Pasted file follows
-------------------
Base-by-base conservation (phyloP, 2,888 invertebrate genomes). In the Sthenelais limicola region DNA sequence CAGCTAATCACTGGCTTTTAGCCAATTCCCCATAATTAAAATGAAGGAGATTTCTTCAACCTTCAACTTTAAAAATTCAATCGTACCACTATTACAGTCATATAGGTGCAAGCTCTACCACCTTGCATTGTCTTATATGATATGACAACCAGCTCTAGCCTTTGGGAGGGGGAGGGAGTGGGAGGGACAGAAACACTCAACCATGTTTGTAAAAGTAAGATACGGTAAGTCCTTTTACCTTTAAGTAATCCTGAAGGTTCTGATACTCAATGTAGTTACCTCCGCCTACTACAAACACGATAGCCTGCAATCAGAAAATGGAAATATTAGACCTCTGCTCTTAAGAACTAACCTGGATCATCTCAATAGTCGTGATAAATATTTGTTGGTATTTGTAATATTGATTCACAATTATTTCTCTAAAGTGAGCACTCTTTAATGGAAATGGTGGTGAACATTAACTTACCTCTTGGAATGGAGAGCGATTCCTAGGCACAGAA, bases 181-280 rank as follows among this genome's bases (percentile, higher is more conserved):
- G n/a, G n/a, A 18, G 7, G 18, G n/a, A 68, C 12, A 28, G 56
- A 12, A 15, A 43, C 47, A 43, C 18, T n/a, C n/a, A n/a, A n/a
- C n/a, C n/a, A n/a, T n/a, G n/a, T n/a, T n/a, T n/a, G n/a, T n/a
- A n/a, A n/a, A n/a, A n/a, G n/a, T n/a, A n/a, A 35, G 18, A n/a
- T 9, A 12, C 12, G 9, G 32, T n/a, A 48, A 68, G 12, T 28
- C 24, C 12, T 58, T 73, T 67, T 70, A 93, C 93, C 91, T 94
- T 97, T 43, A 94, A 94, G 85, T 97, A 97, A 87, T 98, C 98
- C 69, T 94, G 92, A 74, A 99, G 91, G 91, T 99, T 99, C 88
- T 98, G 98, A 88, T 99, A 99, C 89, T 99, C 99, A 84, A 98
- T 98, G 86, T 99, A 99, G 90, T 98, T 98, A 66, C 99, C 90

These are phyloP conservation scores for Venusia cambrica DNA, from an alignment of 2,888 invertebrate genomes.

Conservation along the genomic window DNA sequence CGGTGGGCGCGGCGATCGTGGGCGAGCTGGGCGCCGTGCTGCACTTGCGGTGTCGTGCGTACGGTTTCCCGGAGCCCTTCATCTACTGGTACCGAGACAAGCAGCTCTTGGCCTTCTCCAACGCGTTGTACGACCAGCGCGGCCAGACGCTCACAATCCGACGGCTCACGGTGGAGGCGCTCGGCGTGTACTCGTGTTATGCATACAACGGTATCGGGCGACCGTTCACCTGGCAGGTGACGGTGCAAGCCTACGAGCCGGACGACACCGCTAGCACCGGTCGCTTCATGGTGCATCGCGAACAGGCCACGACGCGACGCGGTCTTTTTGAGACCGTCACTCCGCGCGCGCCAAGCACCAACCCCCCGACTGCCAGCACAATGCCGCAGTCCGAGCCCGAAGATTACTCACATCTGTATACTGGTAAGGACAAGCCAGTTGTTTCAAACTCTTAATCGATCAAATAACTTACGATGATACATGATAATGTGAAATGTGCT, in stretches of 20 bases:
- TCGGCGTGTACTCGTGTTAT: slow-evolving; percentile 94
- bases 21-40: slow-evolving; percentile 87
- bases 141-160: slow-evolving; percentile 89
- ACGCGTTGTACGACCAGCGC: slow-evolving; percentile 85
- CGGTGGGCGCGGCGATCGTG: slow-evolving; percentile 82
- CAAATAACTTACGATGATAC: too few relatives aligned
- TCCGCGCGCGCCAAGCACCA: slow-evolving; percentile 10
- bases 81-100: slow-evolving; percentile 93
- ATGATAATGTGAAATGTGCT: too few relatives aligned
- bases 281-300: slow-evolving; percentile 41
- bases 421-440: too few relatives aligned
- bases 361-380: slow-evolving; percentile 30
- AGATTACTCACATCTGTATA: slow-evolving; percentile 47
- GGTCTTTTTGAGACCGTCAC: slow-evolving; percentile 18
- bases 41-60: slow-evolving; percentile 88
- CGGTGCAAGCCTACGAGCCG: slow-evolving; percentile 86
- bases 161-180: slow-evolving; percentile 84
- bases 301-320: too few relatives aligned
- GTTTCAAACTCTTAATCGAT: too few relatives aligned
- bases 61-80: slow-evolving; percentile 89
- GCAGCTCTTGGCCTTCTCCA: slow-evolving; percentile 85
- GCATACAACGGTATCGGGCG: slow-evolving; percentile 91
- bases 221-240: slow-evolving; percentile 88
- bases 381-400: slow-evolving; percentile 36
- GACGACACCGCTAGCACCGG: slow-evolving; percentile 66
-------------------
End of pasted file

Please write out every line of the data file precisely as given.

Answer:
Base-by-base conservation (phyloP, 2,888 invertebrate genomes). In the Sthenelais limicola region DNA sequence CAGCTAATCACTGGCTTTTAGCCAATTCCCCATAATTAAAATGAAGGAGATTTCTTCAACCTTCAACTTTAAAAATTCAATCGTACCACTATTACAGTCATATAGGTGCAAGCTCTACCACCTTGCATTGTCTTATATGATATGACAACCAGCTCTAGCCTTTGGGAGGGGGAGGGAGTGGGAGGGACAGAAACACTCAACCATGTTTGTAAAAGTAAGATACGGTAAGTCCTTTTACCTTTAAGTAATCCTGAAGGTTCTGATACTCAATGTAGTTACCTCCGCCTACTACAAACACGATAGCCTGCAATCAGAAAATGGAAATATTAGACCTCTGCTCTTAAGAACTAACCTGGATCATCTCAATAGTCGTGATAAATATTTGTTGGTATTTGTAATATTGATTCACAATTATTTCTCTAAAGTGAGCACTCTTTAATGGAAATGGTGGTGAACATTAACTTACCTCTTGGAATGGAGAGCGATTCCTAGGCACAGAA, bases 181-280 rank as follows among this genome's bases (percentile, higher is more conserved):
- G n/a, G n/a, A 18, G 7, G 18, G n/a, A 68, C 12, A 28, G 56
- A 12, A 15, A 43, C 47, A 43, C 18, T n/a, C n/a, A n/a, A n/a
- C n/a, C n/a, A n/a, T n/a, G n/a, T n/a, T n/a, T n/a, G n/a, T n/a
- A n/a, A n/a, A n/a, A n/a, G n/a, T n/a, A n/a, A 35, G 18, A n/a
- T 9, A 12, C 12, G 9, G 32, T n/a, A 48, A 68, G 12, T 28
- C 24, C 12, T 58, T 73, T 67, T 70, A 93, C 93, C 91, T 94
- T 97, T 43, A 94, A 94, G 85, T 97, A 97, A 87, T 98, C 98
- C 69, T 94, G 92, A 74, A 99, G 91, G 91, T 99, T 99, C 88
- T 98, G 98, A 88, T 99, A 99, C 89, T 99, C 99, A 84, A 98
- T 98, G 86, T 99, A 99, G 90, T 98, T 98, A 66, C 99, C 90

These are phyloP conservation scores for Venusia cambrica DNA, from an alignment of 2,888 invertebrate genomes.

Conservation along the genomic window DNA sequence CGGTGGGCGCGGCGATCGTGGGCGAGCTGGGCGCCGTGCTGCACTTGCGGTGTCGTGCGTACGGTTTCCCGGAGCCCTTCATCTACTGGTACCGAGACAAGCAGCTCTTGGCCTTCTCCAACGCGTTGTACGACCAGCGCGGCCAGACGCTCACAATCCGACGGCTCACGGTGGAGGCGCTCGGCGTGTACTCGTGTTATGCATACAACGGTATCGGGCGACCGTTCACCTGGCAGGTGACGGTGCAAGCCTACGAGCCGGACGACACCGCTAGCACCGGTCGCTTCATGGTGCATCGCGAACAGGCCACGACGCGACGCGGTCTTTTTGAGACCGTCACTCCGCGCGCGCCAAGCACCAACCCCCCGACTGCCAGCACAATGCCGCAGTCCGAGCCCGAAGATTACTCACATCTGTATACTGGTAAGGACAAGCCAGTTGTTTCAAACTCTTAATCGATCAAATAACTTACGATGATACATGATAATGTGAAATGTGCT, in stretches of 20 bases:
- TCGGCGTGTACTCGTGTTAT: slow-evolving; percentile 94
- bases 21-40: slow-evolving; percentile 87
- bases 141-160: slow-evolving; percentile 89
- ACGCGTTGTACGACCAGCGC: slow-evolving; percentile 85
- CGGTGGGCGCGGCGATCGTG: slow-evolving; percentile 82
- CAAATAACTTACGATGATAC: too few relatives aligned
- TCCGCGCGCGCCAAGCACCA: slow-evolving; percentile 10
- bases 81-100: slow-evolving; percentile 93
- ATGATAATGTGAAATGTGCT: too few relatives aligned
- bases 281-300: slow-evolving; percentile 41
- bases 421-440: too few relatives aligned
- bases 361-380: slow-evolving; percentile 30
- AGATTACTCACATCTGTATA: slow-evolving; percentile 47
- GGTCTTTTTGAGACCGTCAC: slow-evolving; percentile 18
- bases 41-60: slow-evolving; percentile 88
- CGGTGCAAGCCTACGAGCCG: slow-evolving; percentile 86
- bases 161-180: slow-evolving; percentile 84
- bases 301-320: too few relatives aligned
- GTTTCAAACTCTTAATCGAT: too few relatives aligned
- bases 61-80: slow-evolving; percentile 89
- GCAGCTCTTGGCCTTCTCCA: slow-evolving; percentile 85
- GCATACAACGGTATCGGGCG: slow-evolving; percentile 91
- bases 221-240: slow-evolving; percentile 88
- bases 381-400: slow-evolving; percentile 36
- GACGACACCGCTAGCACCGG: slow-evolving; percentile 66